The owner of the car that is suspected to be linked to the death of school teacher Kescia Branche has since returned to the country and has been detained for questioning.
“The good news is that a suspect who had gone overseas has returned and we are doing some further investigative work”, Acting Commissioner of Police David Ramnarine yesterday told reporters.
The man, who has been identified as Matthew Munroe, left the country the day after Branche’s body was discovered. He had reportedly told the police that he had left the country to attend his niece’s 16th birthday and that he had nothing to do with Branche’s death. He had also indicated that he is willing to cooperate with the police in an effort to clear his name.
His car, PMM 242, was impounded during the probe.
Branche, 22, a mother of one and a teacher at Richard Ishmael Secondary School, was found on November 5th along Cemetery Road, obliquely opposite the cemetery office, sometime around 5 am.
She succumbed to her injuries on November 7th in the Intensive Care Unit of the Georgetown Public Hospital.
A post-mortem examination revealed that she died as a result of brain haemorrhaging and blunt trauma to the brain.
Branche was seen leaving the Blue Martini nightclub on Upper Lamaha Street in Newtown on November 4 in the company of the two on-duty constables. After leaving the nightclub, the trio had ventured to a barbeque spot on Mandela Avenue. From there, one of the constables said she left with a taxi.
The two police constables and Branche’s ex-partner were deemed “persons of interest” in her death and were held for questioning before being released.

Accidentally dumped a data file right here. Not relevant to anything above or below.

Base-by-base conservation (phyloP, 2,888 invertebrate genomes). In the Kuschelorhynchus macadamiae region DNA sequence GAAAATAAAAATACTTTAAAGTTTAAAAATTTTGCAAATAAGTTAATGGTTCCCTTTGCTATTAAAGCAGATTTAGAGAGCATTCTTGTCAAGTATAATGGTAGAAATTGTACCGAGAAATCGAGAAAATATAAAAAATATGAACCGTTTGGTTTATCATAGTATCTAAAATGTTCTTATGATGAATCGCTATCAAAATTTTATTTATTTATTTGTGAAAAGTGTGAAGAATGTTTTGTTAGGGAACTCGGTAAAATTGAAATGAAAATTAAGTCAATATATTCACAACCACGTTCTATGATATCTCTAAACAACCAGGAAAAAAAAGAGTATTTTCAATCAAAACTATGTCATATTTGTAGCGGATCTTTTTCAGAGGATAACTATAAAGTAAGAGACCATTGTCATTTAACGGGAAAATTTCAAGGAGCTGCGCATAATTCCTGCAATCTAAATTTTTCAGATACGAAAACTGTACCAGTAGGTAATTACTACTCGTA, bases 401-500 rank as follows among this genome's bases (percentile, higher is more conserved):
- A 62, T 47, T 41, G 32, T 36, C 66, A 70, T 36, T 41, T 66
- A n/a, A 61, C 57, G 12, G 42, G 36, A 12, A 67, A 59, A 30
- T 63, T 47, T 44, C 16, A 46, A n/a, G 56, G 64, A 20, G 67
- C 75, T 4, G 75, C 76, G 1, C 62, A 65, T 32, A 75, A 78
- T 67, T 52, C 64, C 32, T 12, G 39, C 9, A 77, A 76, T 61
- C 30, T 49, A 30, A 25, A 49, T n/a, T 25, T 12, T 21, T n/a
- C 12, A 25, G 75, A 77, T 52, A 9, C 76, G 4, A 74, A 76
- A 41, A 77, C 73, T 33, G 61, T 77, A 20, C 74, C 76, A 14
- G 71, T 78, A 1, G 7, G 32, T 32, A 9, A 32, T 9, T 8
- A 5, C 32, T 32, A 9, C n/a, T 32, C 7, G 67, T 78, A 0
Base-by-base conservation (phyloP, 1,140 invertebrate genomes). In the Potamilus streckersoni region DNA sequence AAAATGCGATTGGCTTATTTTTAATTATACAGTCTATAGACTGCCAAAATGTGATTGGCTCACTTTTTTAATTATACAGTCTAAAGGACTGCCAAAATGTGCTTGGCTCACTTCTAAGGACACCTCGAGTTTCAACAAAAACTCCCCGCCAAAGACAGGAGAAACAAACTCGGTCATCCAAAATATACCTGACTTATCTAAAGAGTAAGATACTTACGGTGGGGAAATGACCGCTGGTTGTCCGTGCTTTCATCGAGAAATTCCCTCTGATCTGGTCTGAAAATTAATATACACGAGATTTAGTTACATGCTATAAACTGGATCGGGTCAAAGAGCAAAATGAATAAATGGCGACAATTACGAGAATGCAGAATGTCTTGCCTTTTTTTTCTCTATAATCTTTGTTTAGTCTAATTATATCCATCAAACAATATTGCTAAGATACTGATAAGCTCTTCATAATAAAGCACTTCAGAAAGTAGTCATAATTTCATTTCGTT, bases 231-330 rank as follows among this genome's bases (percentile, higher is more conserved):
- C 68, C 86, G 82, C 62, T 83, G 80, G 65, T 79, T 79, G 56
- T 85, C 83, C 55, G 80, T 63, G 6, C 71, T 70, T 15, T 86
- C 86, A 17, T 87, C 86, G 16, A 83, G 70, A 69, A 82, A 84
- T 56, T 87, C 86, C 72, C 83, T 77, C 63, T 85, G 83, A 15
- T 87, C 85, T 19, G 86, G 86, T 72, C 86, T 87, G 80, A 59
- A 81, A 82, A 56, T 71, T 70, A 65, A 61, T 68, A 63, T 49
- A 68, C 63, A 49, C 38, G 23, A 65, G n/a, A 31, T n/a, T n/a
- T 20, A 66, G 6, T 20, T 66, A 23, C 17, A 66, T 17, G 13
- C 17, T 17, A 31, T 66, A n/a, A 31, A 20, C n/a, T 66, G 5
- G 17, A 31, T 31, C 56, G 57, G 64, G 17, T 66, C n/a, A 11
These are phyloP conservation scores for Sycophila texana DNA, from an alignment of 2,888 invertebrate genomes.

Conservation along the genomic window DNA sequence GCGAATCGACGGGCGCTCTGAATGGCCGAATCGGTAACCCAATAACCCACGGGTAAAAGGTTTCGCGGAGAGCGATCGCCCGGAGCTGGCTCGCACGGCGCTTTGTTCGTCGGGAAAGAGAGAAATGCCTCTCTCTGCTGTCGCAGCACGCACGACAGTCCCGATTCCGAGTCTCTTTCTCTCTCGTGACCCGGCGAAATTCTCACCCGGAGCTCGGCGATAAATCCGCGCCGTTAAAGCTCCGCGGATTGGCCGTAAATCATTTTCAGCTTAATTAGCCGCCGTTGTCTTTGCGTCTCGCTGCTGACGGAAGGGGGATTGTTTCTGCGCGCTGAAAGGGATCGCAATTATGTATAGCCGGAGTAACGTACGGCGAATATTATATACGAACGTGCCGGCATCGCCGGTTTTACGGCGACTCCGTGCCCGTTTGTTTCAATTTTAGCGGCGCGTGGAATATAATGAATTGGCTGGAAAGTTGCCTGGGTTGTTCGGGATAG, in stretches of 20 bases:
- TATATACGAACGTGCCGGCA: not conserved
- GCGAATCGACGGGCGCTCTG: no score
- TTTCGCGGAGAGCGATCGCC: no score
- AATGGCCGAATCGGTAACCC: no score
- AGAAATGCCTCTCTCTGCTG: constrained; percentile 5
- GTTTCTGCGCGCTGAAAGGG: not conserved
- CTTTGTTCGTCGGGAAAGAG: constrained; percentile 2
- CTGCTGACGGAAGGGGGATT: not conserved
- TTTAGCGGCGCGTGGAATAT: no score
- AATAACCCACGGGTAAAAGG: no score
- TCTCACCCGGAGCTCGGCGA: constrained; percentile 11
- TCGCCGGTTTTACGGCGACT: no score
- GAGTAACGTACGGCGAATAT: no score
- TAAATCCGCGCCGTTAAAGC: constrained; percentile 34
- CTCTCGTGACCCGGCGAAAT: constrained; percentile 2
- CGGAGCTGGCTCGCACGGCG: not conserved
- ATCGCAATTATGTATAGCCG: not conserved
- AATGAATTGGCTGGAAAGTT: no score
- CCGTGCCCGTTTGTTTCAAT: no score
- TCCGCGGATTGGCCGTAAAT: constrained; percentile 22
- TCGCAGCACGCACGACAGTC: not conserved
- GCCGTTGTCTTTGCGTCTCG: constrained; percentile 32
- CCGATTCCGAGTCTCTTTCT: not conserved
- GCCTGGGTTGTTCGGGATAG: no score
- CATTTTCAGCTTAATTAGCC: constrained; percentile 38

A man who was allegedly seen with Branche in the nightclub and another who was accused of last being in contact with her based on phone records were also detained for questioning but were also released.
Crime Chief (ag) Paul Williams had previously told this newspaper that samples were taken from the remains of Branche and the individuals who were detained for questioning and they will soon be sent overseas for DNA testing.
Minister of Public Security, Khemraj Ramjattan yesterday told Stabroek News that overseas services will have to be utilized until the Guyana Forensic Laboratory is fully functional.
He said that plans to have DNA testing up and running by the end of this year no longer seem possible until sometime in the new year. “I really felt that by this year-end we would have been completed but as I have said democracy is a lot of bureaucracy and sometimes you don’t get your way because of other important players that indicate there are other things more important that we got to get”, he explained.
“First of all because the physical infrastructure is not there for the integrity of samples and if you don’t want DNA testing to be mixed up and all of that, then the training of these people who are going to do testing is important and thirdly the hardware, the actual machines that are going to do the various tests”, he further explained.
The minister said that once the infrastructural works are completed and the equipment is acquired, they will look for DNA specialists. “DNA, that’s like your PhD but the lesser things like forged documents and counterfeit things and so on they could do right now…narcotics testing and so”, he said.